Today’s guest post comes from Steve Grooms
n 1950 my family bought a console radio. Our Magnavox was a big cherrywood box. The vacuum tube radio had a backlit tuning dial. Also included was a record player and an empty box. The salesman pointed to the hole and said, “This is for television. One day you will buy a television to put here, and then you will never turn the radio on again.” Our family sometimes gathered in a circle around the radio to listen to the classics: Fibber McGee, Gunsmoke, the Great Gildersleeve, Burns and Allen and many others.
I was especially fond of radio dramas. Wearing my cowboy hat, I would sit cross-legged in front of the speakers, my cap gun at the ready. When my heroes–Hopalong Cassidy, the Lone Ranger, and Sergeant Preston of the Yukon—got in a tight spot, I was ready to add my gunfire to help them.
Later my parents bought a cream bakelite AM radio from the downtown “Monkey Wards” store. The Airline became my personal radio. I listened to it in bed when I was supposed to be asleep. One dark winter night when I was about fourteen I was shocked to hear Elvis Presley sing “Heartbreak Hotel.” That was a lonely, confused period of my life. The anguish in Elvis’s voice, amplified with all that reverb, proved that at least one other person on earth understood my turmoil.
The Airline became my magic carpet, taking me to strange and distant places. At night the world accessible by AM radio was thrilling, for then the “clear channel” radio stations could send signals to lands far away. I liked a jive-talking DJ in Louisiana who called himself Gatemouth. He was a Cajun version of Wolfman Jack, and he played an earthy type of r & b, artists like Howlin’ Wolf and Muddy Waters. This was my only escape from white bread Ames, Iowa. I later learned that a kid in northern Minnesota, Bobby Zimmerman, also lay in his bed at night listening to the same music.
Radio entered my life again in graduate school, once again at a desperately lonely moment. One station in Minneapolis played classical music in 1965. They published a monthly playlist. I pored over that schedule with a highlighter, marking the pieces I most badly wanted to hear. Sometimes I’d run home after classes to click on my radio and relax with great music.
Years later, early in my marriage, I read that a new station would broadcast classical music. When the first KSJN broadcast aired I was in my living room, fingers on the tuning dial, waiting for it. It could be tricky to find KSJN in the morning because the host, Garrison Keillor, was often silent for long spans of time. I later decided those long pauses were to let the host smoke.
Sometime in the early 1980s Garrison began talking to Tom Keith, the Morning Show’s
engineer. The banter between them was so witty and interesting that I concluded that “Jim Ed Poole” was just a voice Garrison could do (the way Steve Cannon voiced the characters of Ma Linger and Morgan Mundane).
In 1983 Dale Connelly joined Tom Keith to do the Morning Show. We would have several radios tuned to it so we could listen to the show while moving from room to room, showering, brushing teeth, and drinking coffee. The LGMS tunes and Dale’s witty skits were the soundtrack of our mornings. Birthdays and anniversaries were marked by requests that Dale and Tom never failed to honor.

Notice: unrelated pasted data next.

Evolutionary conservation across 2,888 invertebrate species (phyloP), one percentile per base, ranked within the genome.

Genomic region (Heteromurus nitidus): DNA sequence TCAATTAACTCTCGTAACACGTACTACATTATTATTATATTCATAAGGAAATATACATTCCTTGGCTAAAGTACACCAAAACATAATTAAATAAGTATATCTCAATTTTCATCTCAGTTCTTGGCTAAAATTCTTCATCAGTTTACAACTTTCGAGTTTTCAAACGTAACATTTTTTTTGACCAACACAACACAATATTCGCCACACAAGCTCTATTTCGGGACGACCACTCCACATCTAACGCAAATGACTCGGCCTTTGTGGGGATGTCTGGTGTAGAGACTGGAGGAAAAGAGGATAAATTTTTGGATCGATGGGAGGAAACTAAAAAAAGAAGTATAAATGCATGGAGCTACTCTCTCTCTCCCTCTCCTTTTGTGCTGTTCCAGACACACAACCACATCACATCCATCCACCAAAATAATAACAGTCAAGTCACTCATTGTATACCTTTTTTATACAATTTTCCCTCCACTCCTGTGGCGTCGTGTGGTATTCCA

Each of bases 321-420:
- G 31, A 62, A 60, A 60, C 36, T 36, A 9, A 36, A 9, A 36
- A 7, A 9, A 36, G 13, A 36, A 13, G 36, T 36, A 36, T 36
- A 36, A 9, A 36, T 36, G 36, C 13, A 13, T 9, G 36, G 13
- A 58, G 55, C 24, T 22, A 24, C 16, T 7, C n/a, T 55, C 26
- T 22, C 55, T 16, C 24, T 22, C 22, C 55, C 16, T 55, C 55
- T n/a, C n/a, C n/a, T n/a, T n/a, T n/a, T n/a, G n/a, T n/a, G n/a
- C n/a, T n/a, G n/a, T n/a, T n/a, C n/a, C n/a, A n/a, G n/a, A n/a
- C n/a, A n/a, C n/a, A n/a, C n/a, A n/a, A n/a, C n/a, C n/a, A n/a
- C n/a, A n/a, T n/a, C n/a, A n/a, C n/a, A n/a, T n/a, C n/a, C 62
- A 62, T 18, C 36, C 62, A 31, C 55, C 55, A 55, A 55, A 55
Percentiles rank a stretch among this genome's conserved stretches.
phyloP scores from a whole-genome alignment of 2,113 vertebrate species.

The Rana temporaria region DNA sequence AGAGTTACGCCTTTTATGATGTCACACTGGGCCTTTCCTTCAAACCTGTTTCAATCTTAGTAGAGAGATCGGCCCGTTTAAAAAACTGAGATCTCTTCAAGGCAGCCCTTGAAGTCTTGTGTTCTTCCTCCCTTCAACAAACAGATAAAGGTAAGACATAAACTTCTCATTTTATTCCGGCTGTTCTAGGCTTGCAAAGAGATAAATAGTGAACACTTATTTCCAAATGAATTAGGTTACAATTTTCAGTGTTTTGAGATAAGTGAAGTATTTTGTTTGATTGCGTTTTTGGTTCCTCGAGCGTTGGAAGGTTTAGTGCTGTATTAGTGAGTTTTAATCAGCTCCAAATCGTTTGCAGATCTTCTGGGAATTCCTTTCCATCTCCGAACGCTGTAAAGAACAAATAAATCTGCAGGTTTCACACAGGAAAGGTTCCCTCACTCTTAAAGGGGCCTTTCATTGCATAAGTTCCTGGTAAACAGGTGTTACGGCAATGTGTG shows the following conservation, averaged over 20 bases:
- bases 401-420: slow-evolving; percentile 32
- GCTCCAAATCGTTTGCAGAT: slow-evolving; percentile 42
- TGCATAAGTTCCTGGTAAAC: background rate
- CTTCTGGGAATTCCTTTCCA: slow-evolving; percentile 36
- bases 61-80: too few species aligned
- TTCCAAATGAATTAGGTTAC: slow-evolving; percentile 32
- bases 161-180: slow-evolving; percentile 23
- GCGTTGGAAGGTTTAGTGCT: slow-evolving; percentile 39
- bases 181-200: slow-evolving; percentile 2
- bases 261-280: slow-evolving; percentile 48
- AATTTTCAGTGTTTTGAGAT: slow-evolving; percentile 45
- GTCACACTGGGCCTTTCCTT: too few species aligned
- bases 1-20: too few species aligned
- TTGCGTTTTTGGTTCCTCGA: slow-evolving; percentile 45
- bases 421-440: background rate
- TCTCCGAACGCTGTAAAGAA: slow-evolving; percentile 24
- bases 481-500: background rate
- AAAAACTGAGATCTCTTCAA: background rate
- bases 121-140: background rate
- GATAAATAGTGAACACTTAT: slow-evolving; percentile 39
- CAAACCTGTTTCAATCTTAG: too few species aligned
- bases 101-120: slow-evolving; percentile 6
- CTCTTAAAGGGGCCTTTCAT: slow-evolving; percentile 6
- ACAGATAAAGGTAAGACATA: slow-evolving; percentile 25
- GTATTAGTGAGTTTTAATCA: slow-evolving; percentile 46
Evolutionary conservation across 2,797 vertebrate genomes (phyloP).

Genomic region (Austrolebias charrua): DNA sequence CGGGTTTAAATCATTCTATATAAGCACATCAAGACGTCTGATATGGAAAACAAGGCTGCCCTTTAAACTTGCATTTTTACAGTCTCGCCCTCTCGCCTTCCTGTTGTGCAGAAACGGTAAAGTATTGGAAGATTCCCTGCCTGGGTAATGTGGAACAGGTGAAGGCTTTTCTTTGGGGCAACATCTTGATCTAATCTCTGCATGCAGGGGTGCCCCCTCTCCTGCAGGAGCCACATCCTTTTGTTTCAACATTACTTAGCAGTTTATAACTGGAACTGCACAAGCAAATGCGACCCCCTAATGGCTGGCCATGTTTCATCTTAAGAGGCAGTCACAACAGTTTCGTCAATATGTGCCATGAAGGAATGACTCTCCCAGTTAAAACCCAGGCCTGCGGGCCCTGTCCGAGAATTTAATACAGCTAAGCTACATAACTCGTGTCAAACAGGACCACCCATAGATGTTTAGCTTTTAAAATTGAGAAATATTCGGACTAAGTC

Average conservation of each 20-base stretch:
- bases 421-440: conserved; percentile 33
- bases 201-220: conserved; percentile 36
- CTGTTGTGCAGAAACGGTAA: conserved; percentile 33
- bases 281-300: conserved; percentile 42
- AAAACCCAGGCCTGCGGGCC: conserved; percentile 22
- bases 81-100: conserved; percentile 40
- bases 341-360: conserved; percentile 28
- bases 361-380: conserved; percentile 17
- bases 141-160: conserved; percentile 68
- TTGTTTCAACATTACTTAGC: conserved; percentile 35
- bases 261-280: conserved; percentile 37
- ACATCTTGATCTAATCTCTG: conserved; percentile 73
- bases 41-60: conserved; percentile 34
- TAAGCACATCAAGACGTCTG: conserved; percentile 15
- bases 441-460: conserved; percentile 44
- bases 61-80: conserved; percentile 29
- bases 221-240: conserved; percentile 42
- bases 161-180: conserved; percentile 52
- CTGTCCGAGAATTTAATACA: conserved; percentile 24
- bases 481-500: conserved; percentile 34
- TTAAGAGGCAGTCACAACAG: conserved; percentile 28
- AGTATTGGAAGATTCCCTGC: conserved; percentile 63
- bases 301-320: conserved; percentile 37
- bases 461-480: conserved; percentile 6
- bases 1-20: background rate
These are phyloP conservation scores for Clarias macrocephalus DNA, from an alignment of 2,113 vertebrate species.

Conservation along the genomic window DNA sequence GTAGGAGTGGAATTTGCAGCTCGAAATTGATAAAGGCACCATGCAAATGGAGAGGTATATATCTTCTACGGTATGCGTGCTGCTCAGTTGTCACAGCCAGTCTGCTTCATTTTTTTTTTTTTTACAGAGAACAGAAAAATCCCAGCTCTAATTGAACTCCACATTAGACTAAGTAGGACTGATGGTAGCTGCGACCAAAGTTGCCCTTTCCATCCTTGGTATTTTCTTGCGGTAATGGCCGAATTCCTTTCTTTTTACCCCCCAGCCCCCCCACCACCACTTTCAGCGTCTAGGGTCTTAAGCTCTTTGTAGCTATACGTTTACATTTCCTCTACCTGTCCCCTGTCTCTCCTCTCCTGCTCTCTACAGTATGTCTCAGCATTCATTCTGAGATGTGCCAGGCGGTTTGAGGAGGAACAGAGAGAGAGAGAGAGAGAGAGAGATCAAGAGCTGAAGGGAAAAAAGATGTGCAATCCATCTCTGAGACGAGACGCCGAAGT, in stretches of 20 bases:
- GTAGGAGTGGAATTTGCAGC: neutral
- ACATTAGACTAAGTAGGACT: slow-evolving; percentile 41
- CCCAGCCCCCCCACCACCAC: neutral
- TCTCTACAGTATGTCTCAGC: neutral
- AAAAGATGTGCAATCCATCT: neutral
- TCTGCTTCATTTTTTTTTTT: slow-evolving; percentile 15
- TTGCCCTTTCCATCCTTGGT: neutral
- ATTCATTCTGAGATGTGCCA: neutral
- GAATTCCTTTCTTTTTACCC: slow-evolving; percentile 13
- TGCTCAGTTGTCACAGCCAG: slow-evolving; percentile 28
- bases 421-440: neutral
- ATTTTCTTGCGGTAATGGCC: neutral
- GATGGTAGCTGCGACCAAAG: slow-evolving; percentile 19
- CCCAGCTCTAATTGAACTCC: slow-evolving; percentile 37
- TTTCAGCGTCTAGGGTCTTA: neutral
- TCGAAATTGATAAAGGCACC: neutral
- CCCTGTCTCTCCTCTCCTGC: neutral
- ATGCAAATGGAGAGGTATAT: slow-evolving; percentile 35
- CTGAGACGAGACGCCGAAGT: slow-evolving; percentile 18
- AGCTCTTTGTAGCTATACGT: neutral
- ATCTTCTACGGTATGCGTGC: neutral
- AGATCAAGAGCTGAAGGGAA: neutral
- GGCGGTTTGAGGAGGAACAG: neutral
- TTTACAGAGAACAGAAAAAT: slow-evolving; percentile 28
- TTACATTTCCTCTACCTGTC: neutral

By that time, the only set moment in our week was the broadcast of The Prairie Home Companion. Our lives were chaotic and unpredictable with the single exception of Saturday evening. I realized that our fidelity to the show brought us full circle back to the time when radio broadcasts were enjoyed by a family sitting around a living room radio. Molly used to fall asleep listening to Lake Wobegon monologues. In a real sense, Garrison, Dale and Tom were honorary members of our family, often present and always welcome.
Radio was central to life in our weird cabin on the shores of Lake Superior. We could hear five public radio stations there. My favorite was the student station at the U of M at Duluth. They played a superb mix of folk music Saturdays after PHC. I listened for hours while swinging in a hammock in the dark. Folk music would blend with the rhythmic sloshing of waves and the occasional bark of a fox calling from the bush.
Radio played a crucial role when my wife left. I processed the emotions of divorce by walking my dog with a Sony headset radio clamped on my ears. Spook and I walked two to five miles a day. We were an odd figure in the neighborhood. Spook pulled 30 pounds of logging chain, a way of giving him a good workout at low speeds. I followed him holding the leash and listening to KNOW while trying to make sense of my life.
When Katie, my sweet setter, entered my life, she and I walked once or twice a day. We almost always walked a long loop in the Minnehaha Off-Leash Park. Our path took us past the great spring that is the origin of Coldwater Creek, a spot the Sioux regarded the center of the universe. At the far end of our loop Katie was usually hot enough to want to wade into the Mississippi. I was usually alone for these walks, but I had Catherine Lanpher, Robert Siegel or the Car Guys for company.
Looking back over a lifetime with radio, I am impressed with how intimate and reassuring it has been. My life would surely have been far less rich if not for radio. Nobody ever made a sillier prediction than the salesman who told us, “One day you will put a television here, and then you’ll never turn on the radio again.”
What has radio meant in your life?